The minister of finance Tito Mboweni hit the nail on the head during the Medium-Term Budget Policy Statement (MTBPS) when he said that it is not only investors who need confidence, but also the average South African.
Dr Andrew Golding, chief executive of the Pam Golding Property group
Confidence, and within that the key ingredient of positive sentiment, is a key driver of investment not only in the economy in general, but a critical factor which impacts the residential property market and its ongoing sustainability.
And while the property market has in recent months experienced a surge in uptake among home buyers around the country – particularly in major centres, key hubs and high demand nodes, partly due to a pent-up demand post lockdown, the economic effects of the pandemic and the lockdown itself will still play out for many months to come.
So it is good news to hear that government has recommitted to plans to control debt while furthering economic growth through infrastructural investment. It is hoped that structural reforms will help revive business confidence and encourage the private sector to invest in the infrastructure drive. We also look forward to hearing more about improvements in terms of the ease of doing business by removing unnecessary and costly red tape and helping reduce impediments for budding entrepreneurs.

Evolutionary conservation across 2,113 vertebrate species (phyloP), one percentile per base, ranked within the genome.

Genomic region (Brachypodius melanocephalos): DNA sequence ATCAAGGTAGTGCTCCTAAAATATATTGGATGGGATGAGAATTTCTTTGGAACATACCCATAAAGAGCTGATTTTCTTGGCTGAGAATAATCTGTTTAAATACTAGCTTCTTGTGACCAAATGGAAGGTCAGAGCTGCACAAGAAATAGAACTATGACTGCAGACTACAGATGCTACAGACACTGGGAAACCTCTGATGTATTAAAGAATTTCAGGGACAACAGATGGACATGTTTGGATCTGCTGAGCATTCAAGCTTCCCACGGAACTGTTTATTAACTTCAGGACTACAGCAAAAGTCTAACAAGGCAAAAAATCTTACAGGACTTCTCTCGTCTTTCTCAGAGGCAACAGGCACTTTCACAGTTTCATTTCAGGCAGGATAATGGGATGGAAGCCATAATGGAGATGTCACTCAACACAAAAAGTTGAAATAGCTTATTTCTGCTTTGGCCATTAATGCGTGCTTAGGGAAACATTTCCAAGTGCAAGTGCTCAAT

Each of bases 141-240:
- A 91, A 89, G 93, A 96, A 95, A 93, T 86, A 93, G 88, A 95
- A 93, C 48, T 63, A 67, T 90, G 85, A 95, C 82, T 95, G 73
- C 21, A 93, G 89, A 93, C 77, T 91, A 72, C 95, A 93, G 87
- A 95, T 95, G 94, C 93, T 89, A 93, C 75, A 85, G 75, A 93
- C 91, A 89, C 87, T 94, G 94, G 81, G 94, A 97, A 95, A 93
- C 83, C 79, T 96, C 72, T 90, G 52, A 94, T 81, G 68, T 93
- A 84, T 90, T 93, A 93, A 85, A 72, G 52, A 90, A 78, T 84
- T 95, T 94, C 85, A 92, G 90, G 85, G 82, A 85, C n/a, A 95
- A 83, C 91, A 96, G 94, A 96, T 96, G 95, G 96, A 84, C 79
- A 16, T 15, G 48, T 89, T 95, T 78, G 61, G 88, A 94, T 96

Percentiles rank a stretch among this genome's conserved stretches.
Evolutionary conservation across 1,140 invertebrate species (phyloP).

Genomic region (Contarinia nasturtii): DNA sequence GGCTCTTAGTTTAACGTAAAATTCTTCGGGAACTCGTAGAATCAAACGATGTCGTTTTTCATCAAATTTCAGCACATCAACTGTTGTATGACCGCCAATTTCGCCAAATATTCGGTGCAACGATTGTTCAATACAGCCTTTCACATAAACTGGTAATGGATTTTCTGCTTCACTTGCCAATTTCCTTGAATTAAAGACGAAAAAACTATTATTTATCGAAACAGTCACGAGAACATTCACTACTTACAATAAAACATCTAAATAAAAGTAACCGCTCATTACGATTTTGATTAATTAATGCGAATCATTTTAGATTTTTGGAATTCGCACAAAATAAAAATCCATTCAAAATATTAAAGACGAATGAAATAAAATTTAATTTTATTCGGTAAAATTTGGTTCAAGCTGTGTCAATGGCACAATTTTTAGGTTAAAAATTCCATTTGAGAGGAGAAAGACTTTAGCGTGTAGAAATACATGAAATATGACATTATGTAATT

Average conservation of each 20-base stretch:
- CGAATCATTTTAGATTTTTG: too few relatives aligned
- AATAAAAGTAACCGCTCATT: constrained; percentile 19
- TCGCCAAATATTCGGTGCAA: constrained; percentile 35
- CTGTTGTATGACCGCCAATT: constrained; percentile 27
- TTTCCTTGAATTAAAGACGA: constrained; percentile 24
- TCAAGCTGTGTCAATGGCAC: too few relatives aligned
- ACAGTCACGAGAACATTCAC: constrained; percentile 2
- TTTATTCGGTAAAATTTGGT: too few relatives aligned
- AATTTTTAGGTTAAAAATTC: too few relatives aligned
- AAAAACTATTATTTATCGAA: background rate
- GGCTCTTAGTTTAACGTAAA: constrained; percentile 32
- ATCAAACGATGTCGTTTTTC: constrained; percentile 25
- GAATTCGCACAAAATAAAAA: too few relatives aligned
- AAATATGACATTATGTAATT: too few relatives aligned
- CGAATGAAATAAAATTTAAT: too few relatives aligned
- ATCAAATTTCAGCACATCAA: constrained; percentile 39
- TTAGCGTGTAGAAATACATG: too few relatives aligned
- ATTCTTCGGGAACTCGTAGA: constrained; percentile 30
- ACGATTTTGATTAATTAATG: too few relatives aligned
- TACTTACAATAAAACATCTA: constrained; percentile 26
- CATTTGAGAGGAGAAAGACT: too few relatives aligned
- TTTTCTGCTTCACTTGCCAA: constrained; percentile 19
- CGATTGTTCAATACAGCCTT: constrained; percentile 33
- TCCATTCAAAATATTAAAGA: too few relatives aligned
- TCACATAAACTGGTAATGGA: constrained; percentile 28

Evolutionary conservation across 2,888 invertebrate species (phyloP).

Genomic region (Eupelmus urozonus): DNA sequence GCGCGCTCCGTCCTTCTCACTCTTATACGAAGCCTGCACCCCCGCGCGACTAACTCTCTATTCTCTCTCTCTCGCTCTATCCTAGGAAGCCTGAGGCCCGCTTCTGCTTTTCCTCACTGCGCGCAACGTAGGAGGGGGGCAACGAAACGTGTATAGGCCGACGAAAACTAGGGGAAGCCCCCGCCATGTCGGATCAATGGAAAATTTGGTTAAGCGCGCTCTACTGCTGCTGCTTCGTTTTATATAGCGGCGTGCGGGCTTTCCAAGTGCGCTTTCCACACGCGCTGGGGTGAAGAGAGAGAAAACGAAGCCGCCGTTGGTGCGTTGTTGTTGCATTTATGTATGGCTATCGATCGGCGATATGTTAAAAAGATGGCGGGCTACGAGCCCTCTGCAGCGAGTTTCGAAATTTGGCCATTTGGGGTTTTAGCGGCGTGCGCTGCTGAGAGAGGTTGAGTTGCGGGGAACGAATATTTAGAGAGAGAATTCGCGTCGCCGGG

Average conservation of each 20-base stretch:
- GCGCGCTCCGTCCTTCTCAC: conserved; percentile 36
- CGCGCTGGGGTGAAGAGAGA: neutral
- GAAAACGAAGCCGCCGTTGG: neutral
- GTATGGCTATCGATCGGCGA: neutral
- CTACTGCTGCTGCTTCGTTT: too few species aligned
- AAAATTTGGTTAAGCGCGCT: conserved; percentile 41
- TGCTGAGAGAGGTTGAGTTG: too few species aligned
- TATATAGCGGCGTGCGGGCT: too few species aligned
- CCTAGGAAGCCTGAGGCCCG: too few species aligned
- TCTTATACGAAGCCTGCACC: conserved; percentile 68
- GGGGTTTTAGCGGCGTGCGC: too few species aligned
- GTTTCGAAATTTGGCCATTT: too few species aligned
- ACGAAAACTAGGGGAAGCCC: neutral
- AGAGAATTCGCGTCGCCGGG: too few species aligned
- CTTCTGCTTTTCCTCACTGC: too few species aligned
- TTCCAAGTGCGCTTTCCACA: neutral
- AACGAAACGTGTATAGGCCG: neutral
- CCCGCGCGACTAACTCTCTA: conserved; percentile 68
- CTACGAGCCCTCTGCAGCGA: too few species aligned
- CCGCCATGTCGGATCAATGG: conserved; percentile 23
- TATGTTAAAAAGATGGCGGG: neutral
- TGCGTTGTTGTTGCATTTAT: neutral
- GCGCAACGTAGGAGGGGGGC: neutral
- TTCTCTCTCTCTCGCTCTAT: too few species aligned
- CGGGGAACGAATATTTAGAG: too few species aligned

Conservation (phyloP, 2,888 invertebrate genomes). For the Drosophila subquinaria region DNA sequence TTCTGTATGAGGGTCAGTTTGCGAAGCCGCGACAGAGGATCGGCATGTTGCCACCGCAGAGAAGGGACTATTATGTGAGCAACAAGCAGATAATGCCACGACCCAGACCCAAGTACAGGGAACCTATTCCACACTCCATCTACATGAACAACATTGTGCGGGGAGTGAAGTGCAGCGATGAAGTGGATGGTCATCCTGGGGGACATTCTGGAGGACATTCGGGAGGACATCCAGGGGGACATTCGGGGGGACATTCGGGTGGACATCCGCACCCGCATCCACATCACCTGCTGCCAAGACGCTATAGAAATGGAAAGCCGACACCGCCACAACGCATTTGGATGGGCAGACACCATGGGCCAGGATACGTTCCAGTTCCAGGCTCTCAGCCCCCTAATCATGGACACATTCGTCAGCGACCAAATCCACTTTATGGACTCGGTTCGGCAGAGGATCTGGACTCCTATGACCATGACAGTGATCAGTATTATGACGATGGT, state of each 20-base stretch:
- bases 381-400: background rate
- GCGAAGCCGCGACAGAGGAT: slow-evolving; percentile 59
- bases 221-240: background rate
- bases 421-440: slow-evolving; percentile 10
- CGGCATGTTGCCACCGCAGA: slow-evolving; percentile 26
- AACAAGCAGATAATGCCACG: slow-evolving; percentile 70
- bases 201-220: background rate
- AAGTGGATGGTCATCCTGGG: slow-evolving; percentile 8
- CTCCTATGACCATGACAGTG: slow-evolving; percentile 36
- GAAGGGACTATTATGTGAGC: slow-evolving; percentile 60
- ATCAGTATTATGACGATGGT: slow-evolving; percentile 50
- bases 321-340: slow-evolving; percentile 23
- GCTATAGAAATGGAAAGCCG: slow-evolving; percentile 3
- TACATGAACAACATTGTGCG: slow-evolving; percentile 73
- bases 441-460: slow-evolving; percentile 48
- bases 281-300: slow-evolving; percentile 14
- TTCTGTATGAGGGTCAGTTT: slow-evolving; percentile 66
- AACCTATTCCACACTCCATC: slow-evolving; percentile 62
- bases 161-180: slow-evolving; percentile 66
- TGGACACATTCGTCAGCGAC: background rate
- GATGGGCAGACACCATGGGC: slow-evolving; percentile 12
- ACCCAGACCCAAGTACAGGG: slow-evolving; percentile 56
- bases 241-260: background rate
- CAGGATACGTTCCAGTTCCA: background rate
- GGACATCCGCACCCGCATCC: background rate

Also from a property perspective, the announcement of the development of more than 12 harbours in coastal areas in the Eastern Cape, KwaZulu-Natal, Northern Cape and Western Cape augur well for increased investment in these regions, with spin-offs for local economies and the demand for residential accommodation both to buy and rent.
A further positive is the move to allow municipalities to buy electricity from different sources, as well as the procurement of new capacity provided by independent power producers.
Subsidies to support the Social Housing Programme and Student Housing Programme are a step in the right direction towards helping disadvantaged South Africans at the lower end of the economic scale. The youth are our future and education a crucial component in terms of socio-economic development.
However, regrettable is the decrease announced in departmental budgets for higher education and training and the police, in order to fund the SAA bailout.
While much remains to be seen in regard to implementation of the government’s economic reconstruction and recovery plan, it is hoped that some measure of confidence will be reinstated as the financial year further progresses and trading conditions hopefully begin to normalise to some extent.